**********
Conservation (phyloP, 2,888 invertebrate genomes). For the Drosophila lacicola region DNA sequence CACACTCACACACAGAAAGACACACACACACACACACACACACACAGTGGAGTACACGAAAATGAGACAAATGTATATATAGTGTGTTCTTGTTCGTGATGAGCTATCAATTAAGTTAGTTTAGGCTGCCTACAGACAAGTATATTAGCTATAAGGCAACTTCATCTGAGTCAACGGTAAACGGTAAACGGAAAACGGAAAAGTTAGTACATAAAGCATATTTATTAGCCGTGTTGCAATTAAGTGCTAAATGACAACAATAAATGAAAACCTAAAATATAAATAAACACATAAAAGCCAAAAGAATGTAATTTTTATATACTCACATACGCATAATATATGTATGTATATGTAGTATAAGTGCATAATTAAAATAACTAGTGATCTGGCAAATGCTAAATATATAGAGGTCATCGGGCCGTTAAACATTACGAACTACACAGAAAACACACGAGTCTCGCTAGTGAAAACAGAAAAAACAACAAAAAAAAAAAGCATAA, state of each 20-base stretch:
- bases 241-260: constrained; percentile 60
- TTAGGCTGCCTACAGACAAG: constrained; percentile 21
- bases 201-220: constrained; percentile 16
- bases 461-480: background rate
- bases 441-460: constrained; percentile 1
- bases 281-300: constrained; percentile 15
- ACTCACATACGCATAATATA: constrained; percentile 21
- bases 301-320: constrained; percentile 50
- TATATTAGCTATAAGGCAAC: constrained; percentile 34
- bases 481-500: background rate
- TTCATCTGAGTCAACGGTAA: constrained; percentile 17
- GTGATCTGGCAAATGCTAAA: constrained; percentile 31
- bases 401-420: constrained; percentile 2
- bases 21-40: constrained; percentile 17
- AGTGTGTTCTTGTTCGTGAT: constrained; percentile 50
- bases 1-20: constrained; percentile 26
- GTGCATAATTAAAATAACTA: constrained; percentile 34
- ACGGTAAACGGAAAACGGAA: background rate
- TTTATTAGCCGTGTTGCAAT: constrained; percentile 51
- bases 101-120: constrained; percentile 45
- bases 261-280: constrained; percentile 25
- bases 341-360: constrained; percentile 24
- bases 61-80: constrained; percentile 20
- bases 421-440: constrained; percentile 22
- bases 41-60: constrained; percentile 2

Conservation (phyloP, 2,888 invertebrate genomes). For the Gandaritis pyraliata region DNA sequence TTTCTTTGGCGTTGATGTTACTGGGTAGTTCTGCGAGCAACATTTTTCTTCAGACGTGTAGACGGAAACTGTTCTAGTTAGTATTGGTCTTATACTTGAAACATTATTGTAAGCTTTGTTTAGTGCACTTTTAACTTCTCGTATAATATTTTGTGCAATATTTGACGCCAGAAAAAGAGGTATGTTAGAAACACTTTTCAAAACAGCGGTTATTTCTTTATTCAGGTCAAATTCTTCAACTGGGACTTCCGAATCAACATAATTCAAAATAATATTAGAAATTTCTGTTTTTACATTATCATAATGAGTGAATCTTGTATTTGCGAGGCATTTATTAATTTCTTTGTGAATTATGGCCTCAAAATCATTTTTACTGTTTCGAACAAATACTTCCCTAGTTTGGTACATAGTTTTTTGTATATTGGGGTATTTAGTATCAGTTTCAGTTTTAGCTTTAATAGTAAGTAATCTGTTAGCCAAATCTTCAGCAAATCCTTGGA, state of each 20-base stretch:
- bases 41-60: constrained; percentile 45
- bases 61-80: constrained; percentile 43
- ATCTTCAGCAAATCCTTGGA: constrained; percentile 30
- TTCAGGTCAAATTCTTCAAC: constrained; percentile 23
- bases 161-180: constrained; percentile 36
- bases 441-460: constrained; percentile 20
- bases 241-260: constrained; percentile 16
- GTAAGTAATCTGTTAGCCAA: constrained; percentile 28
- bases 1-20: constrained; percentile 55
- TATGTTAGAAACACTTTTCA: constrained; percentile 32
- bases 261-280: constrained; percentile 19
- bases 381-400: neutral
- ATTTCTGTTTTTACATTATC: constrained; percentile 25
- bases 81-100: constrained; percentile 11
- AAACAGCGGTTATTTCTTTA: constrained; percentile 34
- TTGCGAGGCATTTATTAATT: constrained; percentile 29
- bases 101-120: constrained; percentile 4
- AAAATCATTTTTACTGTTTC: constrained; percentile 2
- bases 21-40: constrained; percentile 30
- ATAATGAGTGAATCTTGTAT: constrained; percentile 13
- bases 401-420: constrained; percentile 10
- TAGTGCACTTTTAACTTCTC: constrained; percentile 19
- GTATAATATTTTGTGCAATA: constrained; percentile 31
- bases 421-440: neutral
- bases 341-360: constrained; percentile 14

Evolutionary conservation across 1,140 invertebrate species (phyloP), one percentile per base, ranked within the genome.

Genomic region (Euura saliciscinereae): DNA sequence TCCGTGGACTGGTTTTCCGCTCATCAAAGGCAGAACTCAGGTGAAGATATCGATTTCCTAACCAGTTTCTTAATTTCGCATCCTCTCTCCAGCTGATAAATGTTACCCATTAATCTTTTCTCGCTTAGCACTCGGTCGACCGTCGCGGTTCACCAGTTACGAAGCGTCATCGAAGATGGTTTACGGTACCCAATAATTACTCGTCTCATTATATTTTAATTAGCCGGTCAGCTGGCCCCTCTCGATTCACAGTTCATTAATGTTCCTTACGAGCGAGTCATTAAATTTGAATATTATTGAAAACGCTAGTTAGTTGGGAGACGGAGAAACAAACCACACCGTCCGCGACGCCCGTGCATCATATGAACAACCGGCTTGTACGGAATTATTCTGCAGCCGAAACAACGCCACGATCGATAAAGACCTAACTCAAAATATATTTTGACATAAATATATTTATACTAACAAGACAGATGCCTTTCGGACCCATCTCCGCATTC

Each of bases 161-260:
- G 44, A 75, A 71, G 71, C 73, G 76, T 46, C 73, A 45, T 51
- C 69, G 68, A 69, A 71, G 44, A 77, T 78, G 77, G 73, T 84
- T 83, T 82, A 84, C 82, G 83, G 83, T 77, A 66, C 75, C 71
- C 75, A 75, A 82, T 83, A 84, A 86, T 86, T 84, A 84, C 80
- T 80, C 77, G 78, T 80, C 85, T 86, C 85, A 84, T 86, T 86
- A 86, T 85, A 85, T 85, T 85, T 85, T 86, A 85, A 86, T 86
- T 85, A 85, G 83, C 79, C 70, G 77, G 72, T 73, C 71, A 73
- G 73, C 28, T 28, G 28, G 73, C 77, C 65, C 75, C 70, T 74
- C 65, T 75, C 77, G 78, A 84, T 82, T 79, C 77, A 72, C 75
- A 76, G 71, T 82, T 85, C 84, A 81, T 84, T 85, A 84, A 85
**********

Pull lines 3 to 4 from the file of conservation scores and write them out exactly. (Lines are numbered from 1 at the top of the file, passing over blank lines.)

- TTAGGCTGCCTACAGACAAG: constrained; percentile 21
- bases 201-220: constrained; percentile 16